Virgin Galactic Holdings Inc (NYSE:SPCE) is fighting to get its space tourism strategy back on course, with confirmation today that it will launch another manned test flight of its space craft later this month.
The company, which was founded by Richard Branson and has around 600 ‘future astronauts’ on its waiting list, has suffered a series of problems over the winter and spring that has pushed back the crucial test flight of its SpaceShipTwo vehicle – also known as VSS Unity – that will allow its maiden space voyage to take off.
Back in December, the ship’s rockets misfired during a manned flight test, with the test then pencilled in for February.
But engineers discovered glitches with Unity’s ignition systems, which led to the indefinite postponement of the flight and expectation that the company would not be able to begin accepting passengers until 2022.
At the company’s quarterly results this month, further doubts were raised about when the test would be able to take place, with the timing of the flight still “being evaluated”.
But today Virgin Galactic said a rocket-powered test flight of Unity will be conducted this Saturday, May 22, “pending weather and technical checks”.
Michael Colglazier, chief executive officer said the flight had been given the green light after a maintenance review was carried out of VMS Eve, the ‘mothership’ aircraft that has been modified to carry SpaceShipTwo to an altitude of approximately 50,000 feet before releasing its passenger ship.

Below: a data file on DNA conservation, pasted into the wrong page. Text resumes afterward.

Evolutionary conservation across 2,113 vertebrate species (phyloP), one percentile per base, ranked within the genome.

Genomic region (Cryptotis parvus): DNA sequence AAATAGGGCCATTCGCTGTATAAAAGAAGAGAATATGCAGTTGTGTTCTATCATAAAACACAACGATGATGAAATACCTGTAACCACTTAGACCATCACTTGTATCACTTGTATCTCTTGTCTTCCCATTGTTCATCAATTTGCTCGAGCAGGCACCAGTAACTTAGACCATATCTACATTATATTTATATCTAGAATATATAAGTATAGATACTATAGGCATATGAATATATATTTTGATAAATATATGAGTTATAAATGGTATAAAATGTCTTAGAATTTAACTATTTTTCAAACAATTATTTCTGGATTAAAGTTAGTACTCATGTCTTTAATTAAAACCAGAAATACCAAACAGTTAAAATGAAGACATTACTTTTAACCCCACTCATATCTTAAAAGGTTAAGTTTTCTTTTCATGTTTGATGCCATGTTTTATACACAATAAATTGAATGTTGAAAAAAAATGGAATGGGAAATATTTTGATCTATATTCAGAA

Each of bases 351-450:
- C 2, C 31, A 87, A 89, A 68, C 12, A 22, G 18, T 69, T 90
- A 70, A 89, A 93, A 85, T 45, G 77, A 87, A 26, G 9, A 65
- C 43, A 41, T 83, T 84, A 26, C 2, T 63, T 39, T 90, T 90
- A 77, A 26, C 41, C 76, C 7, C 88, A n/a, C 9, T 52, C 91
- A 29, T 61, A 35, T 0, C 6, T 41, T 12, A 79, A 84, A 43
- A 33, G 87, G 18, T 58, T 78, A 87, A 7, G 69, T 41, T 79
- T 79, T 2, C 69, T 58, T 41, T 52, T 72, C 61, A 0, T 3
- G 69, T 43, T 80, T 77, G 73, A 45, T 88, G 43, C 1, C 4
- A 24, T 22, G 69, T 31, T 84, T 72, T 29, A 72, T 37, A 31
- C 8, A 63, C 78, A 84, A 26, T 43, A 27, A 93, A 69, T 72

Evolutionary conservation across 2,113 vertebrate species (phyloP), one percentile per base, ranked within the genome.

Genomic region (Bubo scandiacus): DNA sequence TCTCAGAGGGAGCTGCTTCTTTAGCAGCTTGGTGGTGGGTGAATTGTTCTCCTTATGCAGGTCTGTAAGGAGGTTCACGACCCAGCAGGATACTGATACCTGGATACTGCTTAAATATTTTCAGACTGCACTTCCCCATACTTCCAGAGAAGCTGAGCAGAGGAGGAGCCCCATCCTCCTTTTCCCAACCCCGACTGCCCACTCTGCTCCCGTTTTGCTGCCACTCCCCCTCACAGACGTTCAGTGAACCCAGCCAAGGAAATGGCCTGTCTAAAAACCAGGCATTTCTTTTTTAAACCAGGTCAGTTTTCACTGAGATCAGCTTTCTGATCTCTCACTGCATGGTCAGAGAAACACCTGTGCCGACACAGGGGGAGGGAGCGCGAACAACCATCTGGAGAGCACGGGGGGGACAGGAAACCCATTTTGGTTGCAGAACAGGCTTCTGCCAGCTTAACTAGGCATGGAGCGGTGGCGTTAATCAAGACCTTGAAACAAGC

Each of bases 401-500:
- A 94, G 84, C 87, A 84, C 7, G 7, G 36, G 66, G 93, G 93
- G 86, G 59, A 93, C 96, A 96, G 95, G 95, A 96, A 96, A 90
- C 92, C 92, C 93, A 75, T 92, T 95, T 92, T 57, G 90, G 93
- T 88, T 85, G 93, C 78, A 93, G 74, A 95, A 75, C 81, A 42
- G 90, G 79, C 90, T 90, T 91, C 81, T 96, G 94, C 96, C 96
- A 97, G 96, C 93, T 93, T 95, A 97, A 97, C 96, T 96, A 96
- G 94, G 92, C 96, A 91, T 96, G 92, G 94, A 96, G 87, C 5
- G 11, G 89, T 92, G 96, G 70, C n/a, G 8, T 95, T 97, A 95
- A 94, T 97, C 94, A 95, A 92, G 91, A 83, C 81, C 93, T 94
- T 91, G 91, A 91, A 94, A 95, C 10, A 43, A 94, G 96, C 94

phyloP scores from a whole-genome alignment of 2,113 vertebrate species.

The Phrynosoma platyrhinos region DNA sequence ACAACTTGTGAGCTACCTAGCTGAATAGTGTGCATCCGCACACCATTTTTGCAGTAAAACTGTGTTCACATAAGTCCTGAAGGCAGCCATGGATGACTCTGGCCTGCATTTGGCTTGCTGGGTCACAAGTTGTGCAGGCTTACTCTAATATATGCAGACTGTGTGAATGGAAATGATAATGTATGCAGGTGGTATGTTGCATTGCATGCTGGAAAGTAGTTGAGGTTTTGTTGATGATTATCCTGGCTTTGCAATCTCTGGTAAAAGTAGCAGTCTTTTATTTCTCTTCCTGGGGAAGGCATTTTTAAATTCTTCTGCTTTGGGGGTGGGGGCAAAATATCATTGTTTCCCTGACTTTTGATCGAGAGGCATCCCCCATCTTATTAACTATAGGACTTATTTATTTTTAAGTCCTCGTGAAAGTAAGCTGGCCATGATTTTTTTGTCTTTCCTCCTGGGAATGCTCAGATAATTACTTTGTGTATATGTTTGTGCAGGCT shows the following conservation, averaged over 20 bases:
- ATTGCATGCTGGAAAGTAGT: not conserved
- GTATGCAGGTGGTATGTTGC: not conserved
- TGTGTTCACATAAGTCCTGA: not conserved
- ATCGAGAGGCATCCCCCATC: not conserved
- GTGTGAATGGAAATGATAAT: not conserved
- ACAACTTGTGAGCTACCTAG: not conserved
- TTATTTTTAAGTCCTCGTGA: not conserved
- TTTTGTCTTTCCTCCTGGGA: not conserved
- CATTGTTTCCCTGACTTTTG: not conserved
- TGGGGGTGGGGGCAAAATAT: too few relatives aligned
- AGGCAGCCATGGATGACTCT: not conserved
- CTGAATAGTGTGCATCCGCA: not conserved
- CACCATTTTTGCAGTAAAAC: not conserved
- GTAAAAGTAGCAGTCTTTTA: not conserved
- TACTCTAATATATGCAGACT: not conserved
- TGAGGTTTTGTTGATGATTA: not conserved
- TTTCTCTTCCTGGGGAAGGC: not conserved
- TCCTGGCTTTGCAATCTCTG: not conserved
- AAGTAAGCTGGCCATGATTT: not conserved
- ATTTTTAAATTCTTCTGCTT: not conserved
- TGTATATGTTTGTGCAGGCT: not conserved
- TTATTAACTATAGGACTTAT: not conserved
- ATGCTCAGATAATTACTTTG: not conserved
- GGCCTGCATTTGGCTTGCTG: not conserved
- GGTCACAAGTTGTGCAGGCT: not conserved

Virgin Galactic stressed that it “regularly monitors its vehicles to verify their condition and inform timing of future upgrades and modifications that can improve performance or reduce future maintenance work”.
It explained that a post-flight inspection of VMS Eve in early May “called for further engineering analysis to assess a known maintenance item in the tail of the vehicle, which was scheduled to be addressed during the next maintenance period. This analysis has been completed with the company determining structures healthy, clearing Eve for flight”.
This Saturday’s flight will be crewed by two pilots and will carry research payloads as part of the NASA Flight Opportunities program.
VG said a key objective of the upcoming flight will be to test the remedial work that has been completed on Unity to lower the electromagnetic interference (EMI) levels experienced on the December flight that had led to the onboard computer halting ignition of the rocket motor.
This weekend’s flight will also incorporate all the original test objectives of the December flight, including assessing the ship’s horizontal stabilizers and flight controls during the boost phase of the flight, evaluating elements of the customer cabin, and testing the live stream capability from the spaceship to the ground.
Once this test flight is completed and an extensive review has been carried out of inflight data, the company said this will inform the next steps in the test flight program.